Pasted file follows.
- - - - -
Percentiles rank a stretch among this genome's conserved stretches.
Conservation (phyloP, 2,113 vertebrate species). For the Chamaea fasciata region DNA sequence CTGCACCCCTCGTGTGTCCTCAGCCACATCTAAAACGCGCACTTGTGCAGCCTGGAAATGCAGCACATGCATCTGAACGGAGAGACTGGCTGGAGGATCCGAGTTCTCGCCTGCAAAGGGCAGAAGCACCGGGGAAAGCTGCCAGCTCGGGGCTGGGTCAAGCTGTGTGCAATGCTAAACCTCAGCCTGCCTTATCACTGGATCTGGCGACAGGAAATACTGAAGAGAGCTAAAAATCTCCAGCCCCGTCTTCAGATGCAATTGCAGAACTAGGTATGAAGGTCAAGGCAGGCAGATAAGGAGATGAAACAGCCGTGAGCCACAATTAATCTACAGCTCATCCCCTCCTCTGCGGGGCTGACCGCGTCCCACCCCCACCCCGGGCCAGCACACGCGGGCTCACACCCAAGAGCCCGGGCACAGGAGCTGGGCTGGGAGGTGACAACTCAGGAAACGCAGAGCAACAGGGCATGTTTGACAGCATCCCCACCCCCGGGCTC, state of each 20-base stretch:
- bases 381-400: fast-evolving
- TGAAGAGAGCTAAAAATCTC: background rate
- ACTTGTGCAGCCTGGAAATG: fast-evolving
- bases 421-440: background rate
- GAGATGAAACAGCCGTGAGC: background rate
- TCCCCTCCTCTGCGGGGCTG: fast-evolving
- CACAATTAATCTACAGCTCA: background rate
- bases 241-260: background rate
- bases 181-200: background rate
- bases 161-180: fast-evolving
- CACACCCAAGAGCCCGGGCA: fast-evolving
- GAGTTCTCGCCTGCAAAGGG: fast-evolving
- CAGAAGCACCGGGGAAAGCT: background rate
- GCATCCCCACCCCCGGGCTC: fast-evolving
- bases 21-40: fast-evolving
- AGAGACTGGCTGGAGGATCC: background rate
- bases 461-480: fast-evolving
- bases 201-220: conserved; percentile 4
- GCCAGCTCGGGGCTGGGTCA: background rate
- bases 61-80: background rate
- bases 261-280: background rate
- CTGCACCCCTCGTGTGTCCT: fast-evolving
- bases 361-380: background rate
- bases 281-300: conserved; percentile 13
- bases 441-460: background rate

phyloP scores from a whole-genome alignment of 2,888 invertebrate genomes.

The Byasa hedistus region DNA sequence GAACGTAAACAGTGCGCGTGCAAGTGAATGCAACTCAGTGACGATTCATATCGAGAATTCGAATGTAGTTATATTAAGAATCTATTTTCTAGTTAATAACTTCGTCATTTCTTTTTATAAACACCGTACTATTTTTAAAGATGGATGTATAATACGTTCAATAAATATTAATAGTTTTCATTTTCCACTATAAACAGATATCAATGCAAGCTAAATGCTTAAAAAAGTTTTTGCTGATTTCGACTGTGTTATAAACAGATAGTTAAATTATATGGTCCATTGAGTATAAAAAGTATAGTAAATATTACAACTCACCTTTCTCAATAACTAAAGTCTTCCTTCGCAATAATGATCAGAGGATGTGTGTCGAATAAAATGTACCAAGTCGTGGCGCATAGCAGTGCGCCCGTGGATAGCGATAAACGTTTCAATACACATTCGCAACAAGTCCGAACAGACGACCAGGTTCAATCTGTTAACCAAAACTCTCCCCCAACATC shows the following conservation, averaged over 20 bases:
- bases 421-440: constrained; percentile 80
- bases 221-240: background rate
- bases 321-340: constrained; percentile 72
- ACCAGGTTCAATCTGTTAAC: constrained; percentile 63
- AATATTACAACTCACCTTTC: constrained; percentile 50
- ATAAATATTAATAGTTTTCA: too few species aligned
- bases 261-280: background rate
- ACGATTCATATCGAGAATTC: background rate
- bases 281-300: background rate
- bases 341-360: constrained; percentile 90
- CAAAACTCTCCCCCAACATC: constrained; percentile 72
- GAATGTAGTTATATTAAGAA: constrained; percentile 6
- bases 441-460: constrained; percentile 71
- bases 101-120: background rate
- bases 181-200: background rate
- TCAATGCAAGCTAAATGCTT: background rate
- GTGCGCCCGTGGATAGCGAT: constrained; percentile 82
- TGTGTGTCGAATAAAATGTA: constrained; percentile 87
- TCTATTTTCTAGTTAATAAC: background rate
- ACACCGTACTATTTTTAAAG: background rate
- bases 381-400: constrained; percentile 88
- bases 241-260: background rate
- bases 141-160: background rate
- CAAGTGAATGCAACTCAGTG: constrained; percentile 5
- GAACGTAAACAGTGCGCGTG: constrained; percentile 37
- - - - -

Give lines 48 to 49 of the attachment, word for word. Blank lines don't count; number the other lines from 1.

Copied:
- TCTATTTTCTAGTTAATAAC: background rate
- ACACCGTACTATTTTTAAAG: background rate